Valentine did help marry couples in secret, which is arguably very romantic. He is the patron saint of beekeepers and epilepsy among other things..like the plague, fainting and travelling. That doesn’t stop people calling on his help for those romantically involved. He’s now also patron of engaged couples and happy marriages.
Yes, that’s right. St Valentine’s skull is housed and adorned in flowers in Rome. It’s actually on display in the Basilica of Santa Maria in Cosmedin.
It was found when people were excavating a catacomb near Rome in the early 1800s. The skeletal remains and other relics now associated with St Valentine were dug up. It’s the norm for these to be split and distributed to reliquaries – places that keep relics – around the world. If you wanted to see other parts of the saint, he’s on display in the Czech Republic, Ireland, Scotland, England and France.
Why do we give Valentine’s cards?
Another idea is that when he was sent to prison, he sent a letter to a young girl he had fallen in love with and signed it “From your Valentine”.
It’s thought this was the first everValentine’s Day greeting.
Why is always celebrated on February 14?
Some believe that Valentine’s Day’s is celebrated mid-February to mark the anniversary of St Valentine’s death.
It’s thought to have happened in the middle of the month around 270 AD.
Others maintain that the Christian church decided to place St Valentine’s feast day at this time of the year in an effort to ‘Christianise’ the pagan festival of Lupercalia.
Why are roses associated with Valentine’s Day?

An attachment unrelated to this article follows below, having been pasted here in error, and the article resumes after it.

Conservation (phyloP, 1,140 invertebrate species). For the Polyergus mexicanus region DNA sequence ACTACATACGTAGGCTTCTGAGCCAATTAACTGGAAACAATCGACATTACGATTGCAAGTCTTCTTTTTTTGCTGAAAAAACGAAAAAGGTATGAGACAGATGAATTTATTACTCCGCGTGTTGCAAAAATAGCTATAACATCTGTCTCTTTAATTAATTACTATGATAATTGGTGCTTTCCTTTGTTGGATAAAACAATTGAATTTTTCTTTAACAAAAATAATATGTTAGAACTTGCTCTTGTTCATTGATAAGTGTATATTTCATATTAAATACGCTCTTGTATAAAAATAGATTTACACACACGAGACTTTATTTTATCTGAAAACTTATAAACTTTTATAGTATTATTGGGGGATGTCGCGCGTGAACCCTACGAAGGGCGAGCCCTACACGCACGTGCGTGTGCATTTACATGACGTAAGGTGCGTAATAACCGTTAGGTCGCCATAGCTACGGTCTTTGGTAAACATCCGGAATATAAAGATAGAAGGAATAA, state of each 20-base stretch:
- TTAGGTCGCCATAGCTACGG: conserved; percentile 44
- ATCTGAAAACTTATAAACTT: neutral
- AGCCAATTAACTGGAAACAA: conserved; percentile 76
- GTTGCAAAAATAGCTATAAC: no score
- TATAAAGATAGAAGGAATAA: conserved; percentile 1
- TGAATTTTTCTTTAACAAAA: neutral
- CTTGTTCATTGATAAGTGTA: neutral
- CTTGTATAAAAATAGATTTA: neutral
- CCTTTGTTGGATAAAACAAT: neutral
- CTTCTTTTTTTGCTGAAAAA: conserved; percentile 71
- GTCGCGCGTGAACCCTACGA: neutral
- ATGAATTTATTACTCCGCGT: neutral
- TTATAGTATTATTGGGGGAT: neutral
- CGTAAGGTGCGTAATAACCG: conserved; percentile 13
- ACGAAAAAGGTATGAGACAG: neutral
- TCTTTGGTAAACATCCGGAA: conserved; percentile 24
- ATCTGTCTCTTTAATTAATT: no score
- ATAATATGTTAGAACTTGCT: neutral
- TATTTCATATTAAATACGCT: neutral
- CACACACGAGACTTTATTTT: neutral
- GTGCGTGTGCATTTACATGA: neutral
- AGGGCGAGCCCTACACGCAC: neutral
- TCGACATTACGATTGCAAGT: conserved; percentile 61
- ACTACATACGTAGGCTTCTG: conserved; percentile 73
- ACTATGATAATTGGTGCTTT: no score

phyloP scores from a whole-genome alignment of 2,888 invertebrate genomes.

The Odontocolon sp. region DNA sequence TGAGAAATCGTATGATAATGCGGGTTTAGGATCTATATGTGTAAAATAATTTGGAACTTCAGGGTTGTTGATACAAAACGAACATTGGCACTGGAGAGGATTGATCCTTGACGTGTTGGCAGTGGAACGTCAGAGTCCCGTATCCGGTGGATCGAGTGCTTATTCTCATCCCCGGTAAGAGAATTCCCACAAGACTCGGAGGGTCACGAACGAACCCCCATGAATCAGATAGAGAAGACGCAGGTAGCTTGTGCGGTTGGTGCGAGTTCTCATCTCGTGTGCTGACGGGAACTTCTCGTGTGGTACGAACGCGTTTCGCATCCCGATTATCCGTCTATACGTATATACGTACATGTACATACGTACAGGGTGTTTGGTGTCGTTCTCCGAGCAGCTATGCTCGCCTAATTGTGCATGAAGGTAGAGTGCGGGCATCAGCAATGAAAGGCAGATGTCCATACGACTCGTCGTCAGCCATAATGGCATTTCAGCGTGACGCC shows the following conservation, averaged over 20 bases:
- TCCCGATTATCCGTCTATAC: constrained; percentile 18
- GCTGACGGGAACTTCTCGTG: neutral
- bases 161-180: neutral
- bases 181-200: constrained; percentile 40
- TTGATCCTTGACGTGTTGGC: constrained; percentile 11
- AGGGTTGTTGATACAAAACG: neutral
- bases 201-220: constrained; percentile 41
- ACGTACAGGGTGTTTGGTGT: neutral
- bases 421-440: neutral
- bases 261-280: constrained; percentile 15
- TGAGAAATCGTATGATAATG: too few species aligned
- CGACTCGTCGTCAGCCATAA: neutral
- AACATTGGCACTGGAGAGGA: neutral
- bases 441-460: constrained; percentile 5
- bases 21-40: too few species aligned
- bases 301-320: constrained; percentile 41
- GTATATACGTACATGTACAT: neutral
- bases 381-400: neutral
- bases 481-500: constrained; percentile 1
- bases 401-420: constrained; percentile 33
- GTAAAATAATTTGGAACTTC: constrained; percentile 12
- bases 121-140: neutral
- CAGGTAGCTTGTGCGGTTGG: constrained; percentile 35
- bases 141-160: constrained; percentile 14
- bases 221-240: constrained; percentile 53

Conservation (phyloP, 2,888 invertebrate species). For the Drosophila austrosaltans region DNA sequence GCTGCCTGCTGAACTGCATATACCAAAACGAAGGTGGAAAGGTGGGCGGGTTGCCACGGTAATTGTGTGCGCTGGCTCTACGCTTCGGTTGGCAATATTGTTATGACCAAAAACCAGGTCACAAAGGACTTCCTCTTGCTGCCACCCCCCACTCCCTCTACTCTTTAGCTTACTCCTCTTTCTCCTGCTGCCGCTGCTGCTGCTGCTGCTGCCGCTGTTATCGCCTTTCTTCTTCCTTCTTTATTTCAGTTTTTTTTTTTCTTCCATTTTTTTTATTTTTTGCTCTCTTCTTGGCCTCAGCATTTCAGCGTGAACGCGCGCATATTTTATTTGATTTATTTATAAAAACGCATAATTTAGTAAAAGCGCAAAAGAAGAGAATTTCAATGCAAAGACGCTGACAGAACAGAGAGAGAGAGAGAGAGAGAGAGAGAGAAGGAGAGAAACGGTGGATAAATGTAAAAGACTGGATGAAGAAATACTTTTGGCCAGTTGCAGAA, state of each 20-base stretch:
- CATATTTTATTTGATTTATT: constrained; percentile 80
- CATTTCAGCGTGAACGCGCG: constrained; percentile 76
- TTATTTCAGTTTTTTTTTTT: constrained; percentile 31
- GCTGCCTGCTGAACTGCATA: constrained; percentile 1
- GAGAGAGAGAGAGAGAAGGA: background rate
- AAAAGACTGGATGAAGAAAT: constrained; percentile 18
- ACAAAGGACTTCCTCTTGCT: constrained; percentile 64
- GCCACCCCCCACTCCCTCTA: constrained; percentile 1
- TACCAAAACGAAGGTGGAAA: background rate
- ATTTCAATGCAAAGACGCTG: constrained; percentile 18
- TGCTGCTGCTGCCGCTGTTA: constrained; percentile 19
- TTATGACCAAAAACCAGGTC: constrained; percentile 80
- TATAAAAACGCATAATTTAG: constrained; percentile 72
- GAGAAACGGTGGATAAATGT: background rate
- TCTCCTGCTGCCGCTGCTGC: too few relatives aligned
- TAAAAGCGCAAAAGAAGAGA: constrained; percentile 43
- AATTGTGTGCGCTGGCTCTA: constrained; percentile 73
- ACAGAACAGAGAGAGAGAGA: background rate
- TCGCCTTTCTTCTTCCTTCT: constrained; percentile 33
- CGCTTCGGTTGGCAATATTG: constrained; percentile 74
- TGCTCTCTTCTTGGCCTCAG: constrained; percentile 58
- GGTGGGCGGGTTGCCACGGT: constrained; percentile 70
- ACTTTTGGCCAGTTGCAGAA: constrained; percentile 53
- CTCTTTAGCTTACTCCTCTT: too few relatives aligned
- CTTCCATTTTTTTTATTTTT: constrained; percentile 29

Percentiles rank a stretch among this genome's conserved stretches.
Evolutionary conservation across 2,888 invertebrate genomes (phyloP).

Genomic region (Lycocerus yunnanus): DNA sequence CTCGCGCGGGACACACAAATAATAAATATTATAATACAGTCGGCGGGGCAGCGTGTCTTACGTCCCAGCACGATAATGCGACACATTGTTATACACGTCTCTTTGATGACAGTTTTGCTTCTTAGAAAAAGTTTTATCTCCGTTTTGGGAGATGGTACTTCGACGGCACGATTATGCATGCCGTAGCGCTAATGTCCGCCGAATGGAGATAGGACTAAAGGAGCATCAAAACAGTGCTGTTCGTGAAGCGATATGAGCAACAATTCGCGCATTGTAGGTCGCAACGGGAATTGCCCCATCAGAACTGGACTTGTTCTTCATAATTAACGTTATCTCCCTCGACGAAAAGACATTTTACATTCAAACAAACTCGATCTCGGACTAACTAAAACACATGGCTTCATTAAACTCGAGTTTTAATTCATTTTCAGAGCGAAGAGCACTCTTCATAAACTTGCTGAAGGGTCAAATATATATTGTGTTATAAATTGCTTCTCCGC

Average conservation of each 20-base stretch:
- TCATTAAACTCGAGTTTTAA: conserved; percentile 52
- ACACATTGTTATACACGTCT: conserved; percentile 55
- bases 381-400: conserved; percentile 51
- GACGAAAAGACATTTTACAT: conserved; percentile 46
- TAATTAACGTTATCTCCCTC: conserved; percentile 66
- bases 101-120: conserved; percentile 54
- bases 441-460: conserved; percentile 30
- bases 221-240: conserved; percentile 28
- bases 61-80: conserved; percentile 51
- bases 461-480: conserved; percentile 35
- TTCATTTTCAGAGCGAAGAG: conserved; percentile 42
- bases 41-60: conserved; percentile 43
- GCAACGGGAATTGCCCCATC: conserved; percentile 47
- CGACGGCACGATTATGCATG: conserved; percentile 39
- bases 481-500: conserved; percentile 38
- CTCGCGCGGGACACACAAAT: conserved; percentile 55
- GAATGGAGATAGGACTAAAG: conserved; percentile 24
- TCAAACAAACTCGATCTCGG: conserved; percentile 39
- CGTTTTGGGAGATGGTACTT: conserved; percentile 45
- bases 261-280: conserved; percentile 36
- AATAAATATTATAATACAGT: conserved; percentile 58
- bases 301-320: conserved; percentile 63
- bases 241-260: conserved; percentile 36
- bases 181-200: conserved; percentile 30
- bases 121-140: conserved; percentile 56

Roses have been the symbol of love since the early 1700s when Charles II of Sweden brought the Persian poetical art known as the “language of flowers” to Europe.
Throughout the 18th century, ladies loved their floral dictionaries, which listed the symbolic meanings of different flowers, according toYourTango.com.
The red rose was believed to be the flower favoured by Venus, the Roman Goddess of Love, and has therefore come to represent that.
Cupid is the god of desire, erotic love, affection and attraction. He is the son of Venus, goddess of love, and war god Mars. Cupid in Latin is ‘amor’, which means love.
When did Valentine’s Day become commercial?
It wasn’t until the 18th century that Valentine’s Day took off in England. Lovers began to send trinkets, cards and flowers to their loved ones. A huge amount of printed cards would get sold, then in 1913 Hallmark Cards in Kansas City began mass producing specific Valentine’s Day cards. Now about a billion cards are sold every year and it’s the second biggest card sending time of the whole year.
Why do we sign cards anonymously?
Apart from the embarrassment, there was an actual tradition started by the Victorians. They thought it was bad luck to sign the cards with their actual names. It was also the Victorians that sent roses as they were Venus’ favourite flower.
Valentine’s Day inspiration
Valentine’s Day has developed a reputation for consumers splashing out on fancy candy, lavish gifts and expensive holidays – but it’s not always the cash that counts.